Not the bald eagle. Not the great seal. Not the mighty Mississippi nor the majestic Hudson. Not the Rocky Mountains nor the Great Plains. Not the automobile. Not the skyscraper. Not the buffalo. Not the hamburger. Not Whitman's leaves of grass (his uniform hieroglyphic) nor Melville's white whale. Not denim. Not baseball. Not apple pie. Not rock and roll. Not even the highway nor the open road, although these latter two are the only things I can think of that approach the gun for the freight of symbolism it carries--of freedom and self-determination, of power and will, of individual strength and national might.
From Irving Berlin's Annie Get Your Gun to Cypress Hill's Hand on the Glock the gun has served Americans as a remarkably malleable symbol of disparate ideals--in those two works alone the gun serves as a symbol of gender equality and alpha male dominance, of frontier life and urban life, of self-determination and of the imposition of one's will.
The gun's image in American life was informed first by the militia culture of the colonial era in "defense" against Native Americans and the British--when the gun stood as a symbol of national unity and collective action; later the image of the gun was formed by the frontier culture of the Western expansion--when the gun stood as a symbol of survival and of the ability of the individual to tame the wilderness.
But in the early days of America actually gun ownership was not as widespread as today, dominated by Eastern and Southern elites, in romantic emulation of English hunting culture.
It was Samuel Colt, more than anyone else, who fixed the image of the gun in the American mind--as a product of American ingenuity and industry and a tool of American manhood and domestic tranquility--advertising his revolvers by evoking images of would-be stagecoach robbers held off by Colt-wielding citizens, and of Colt himself, riding the range, firing at buffalo. And it was Colt who put gun ownership within the reach of every American, mass producing weapons that could sell for $20 a piece.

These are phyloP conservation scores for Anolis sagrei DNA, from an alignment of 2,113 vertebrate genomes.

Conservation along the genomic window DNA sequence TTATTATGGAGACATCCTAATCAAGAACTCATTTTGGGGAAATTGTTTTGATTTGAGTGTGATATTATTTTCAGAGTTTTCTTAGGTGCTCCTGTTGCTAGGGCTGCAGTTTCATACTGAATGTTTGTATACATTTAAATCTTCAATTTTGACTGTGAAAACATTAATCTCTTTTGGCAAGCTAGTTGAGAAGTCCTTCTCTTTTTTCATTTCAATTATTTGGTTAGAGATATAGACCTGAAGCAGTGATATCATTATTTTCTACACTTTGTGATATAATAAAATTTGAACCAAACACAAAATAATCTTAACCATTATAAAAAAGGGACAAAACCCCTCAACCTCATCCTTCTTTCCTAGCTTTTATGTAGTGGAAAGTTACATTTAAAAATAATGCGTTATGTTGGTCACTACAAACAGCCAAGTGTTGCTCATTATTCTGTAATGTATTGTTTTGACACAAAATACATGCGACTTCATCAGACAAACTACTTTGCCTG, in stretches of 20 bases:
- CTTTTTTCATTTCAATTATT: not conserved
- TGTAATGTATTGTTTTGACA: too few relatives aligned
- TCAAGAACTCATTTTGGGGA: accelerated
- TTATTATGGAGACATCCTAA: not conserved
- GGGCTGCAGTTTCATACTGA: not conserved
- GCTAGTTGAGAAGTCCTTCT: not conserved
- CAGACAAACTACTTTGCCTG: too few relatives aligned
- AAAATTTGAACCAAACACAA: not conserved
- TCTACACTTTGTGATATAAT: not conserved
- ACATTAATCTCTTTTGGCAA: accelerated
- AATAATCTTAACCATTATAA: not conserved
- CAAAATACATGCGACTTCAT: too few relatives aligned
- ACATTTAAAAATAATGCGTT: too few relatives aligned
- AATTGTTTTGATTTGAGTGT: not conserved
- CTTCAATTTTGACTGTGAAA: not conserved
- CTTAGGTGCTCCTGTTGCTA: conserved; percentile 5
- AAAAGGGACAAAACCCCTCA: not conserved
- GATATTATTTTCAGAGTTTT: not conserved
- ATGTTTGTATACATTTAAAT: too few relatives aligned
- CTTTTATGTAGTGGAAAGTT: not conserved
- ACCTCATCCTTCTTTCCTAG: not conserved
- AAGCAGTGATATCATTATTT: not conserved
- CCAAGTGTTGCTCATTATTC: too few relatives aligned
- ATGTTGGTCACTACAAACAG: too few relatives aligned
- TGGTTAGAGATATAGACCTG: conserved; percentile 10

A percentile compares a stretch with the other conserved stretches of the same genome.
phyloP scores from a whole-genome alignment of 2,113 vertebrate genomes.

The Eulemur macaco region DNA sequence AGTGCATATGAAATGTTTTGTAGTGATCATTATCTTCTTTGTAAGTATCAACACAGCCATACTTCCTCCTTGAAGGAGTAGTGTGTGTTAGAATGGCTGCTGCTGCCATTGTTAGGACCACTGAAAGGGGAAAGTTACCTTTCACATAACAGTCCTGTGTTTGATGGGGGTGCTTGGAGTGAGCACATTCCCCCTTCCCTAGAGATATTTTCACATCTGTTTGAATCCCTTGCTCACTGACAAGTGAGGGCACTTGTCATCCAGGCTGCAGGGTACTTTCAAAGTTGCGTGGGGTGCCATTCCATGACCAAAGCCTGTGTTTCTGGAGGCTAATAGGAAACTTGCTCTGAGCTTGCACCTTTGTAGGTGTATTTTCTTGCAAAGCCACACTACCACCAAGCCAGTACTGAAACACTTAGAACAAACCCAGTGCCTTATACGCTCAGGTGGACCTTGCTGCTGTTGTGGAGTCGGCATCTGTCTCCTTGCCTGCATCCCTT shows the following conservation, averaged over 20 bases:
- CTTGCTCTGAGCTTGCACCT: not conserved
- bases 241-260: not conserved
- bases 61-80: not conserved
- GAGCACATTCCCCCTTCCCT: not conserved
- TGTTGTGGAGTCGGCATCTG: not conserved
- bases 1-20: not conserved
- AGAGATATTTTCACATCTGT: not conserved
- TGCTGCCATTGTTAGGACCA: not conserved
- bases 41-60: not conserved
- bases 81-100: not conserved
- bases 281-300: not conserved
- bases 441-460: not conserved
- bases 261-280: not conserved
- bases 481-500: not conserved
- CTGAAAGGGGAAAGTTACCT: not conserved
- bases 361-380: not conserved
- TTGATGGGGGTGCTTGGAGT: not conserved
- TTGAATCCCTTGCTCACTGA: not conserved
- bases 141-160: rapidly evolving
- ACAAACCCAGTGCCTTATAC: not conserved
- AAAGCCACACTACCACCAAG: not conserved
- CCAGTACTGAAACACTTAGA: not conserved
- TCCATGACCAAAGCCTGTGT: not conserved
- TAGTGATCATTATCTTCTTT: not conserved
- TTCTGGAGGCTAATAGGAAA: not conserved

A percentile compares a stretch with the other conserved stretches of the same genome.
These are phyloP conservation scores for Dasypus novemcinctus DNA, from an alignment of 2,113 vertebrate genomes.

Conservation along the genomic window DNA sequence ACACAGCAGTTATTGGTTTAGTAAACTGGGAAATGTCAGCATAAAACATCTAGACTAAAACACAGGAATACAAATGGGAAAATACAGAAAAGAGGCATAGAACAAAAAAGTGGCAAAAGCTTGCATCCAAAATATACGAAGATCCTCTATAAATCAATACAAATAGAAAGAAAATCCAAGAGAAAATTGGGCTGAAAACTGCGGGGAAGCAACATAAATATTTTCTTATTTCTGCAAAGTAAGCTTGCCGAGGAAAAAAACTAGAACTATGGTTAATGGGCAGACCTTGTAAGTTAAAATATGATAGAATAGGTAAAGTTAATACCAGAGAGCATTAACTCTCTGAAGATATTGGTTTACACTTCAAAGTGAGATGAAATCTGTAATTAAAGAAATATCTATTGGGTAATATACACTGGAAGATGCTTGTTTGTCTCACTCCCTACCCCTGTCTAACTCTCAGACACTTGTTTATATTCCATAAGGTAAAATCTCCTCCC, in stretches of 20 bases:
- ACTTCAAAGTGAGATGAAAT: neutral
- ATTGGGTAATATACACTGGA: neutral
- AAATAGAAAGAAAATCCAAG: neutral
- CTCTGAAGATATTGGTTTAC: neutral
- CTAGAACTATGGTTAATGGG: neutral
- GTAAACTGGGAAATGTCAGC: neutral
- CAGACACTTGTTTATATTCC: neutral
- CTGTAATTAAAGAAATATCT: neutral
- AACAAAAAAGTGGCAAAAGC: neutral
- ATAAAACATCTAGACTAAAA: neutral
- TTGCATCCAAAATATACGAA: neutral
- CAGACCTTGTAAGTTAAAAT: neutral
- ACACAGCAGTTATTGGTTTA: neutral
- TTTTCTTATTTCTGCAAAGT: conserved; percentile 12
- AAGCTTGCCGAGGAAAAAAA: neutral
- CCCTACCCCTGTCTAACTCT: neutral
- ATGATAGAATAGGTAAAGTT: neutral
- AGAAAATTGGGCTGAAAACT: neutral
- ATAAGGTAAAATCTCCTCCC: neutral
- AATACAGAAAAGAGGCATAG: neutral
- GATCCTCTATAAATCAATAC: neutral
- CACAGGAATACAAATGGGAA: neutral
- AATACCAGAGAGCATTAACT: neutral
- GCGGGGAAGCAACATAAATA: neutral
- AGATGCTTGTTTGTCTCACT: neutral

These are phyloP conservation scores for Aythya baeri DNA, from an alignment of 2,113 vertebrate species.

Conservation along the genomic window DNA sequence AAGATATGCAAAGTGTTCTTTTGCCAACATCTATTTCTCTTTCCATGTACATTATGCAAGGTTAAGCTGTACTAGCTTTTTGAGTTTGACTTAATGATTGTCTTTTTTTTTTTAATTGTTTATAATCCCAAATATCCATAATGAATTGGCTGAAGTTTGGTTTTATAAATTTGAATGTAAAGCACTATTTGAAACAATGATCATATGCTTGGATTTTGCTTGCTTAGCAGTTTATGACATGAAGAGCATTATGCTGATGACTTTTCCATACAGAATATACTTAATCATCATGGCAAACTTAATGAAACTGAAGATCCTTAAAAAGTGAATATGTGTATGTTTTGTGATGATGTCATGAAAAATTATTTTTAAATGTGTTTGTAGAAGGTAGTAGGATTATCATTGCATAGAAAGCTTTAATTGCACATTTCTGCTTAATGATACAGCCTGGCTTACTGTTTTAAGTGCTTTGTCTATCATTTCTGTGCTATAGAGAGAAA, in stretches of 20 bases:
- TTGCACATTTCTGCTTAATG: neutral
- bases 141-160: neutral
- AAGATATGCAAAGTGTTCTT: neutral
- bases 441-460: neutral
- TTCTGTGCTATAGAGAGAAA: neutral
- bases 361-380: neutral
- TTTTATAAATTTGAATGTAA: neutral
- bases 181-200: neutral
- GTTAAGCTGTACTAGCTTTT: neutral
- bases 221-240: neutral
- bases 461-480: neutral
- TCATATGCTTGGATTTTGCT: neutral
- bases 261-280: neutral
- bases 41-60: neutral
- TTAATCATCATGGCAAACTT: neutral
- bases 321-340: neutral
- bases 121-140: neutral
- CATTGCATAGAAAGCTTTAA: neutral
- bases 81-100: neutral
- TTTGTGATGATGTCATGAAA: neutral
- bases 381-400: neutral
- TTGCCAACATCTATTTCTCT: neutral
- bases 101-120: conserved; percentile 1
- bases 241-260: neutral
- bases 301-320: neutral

But it was the political assassinations of the 1960s, and the resulting push for gun control laws in the late 1960s and early 1970s that turned the gun into the symbol it is in American life today: a dividing line between left and right, a them against us front in a "culture war" freighting the gun with even more symbolic baggage, a new rhetorical totem that divides rather than unifies, which is what makes an effort by five South Dakota legislators to require gun ownership in that state a political gesture that is brilliant, nefarious, potent, and reckless.
Five South Dakota lawmakers have introduced legislation that would require any adult 21 or older to buy a firearm “sufficient to provide for their ordinary self-defense.”
The bill, which would take effect Jan. 1, 2012, would give people six months to acquire a firearm after turning 21. The provision does not apply to people who are barred from owning a firearm. Nor does the measure specify what type of firearm. Instead, residents would pick one “suitable to their temperament, physical capacity, and preference.”
The measure is known as an act “to provide for an individual mandate to adult citizens to provide for the self defense of themselves and others.”
The bill is not designed to be passed or even to be seriously considered. Instead it's a pure bit of political theater created by its sponsors in the context of the legislative and judicial battle over health care reform's individual mandate to purchase health insurance:
Do I or the other cosponsors believe that the State of South Dakota can require citizens to buy firearms?," Rep. Hal Wick, R-Sioux Falls told the Argus Leader. "Of course not. But at the same time, we do not believe the federal government can order every citizen to buy health insurance."
Apparently the measure is not unique. Last month columnist Earl Morgan reported in the Jersey Journal on a 30-year old ordinance in Kennesaw, Ga. requiring heads of households to own and maintain a gun and ammunition. And today No More Mister Nice Blog calls attention to a 2003 law in Geuda Springs, Kansas with a similar mandate, violation of which is punishable by a fine.
No, apparently the South Dakota proposal is not unique, but it does represent a new chapter in the American life of gun as symbol, one that obfuscates the constitutional issues it intends to clarify.
I don’t think this bill makes the constitutional point its sponsor intends — state governments, unlike the federal government, are not limited to enumerated powers. But even the federal government could require citizens to own guns under its militia power, as opposed to the commerce power. In fact, it did just that in the Militia Act of 1792, but I rather doubt that this power would extend to requiring ObamaCare under that clause, which empowers Congress “To provide for organizing, arming, and disciplining, the Militia, and for governing such Part of them as may be employed in the Service of the United States, reserving to the States respectively, the Appointment of the Officers, and the Authority of training the Militia according to the discipline prescribed by Congress."
Still the proposal does illumate the continuing power of the gun's symbolic power in American life, and how profoundly dangerous a weapon, even a symbolic one, can be in the wrong hands.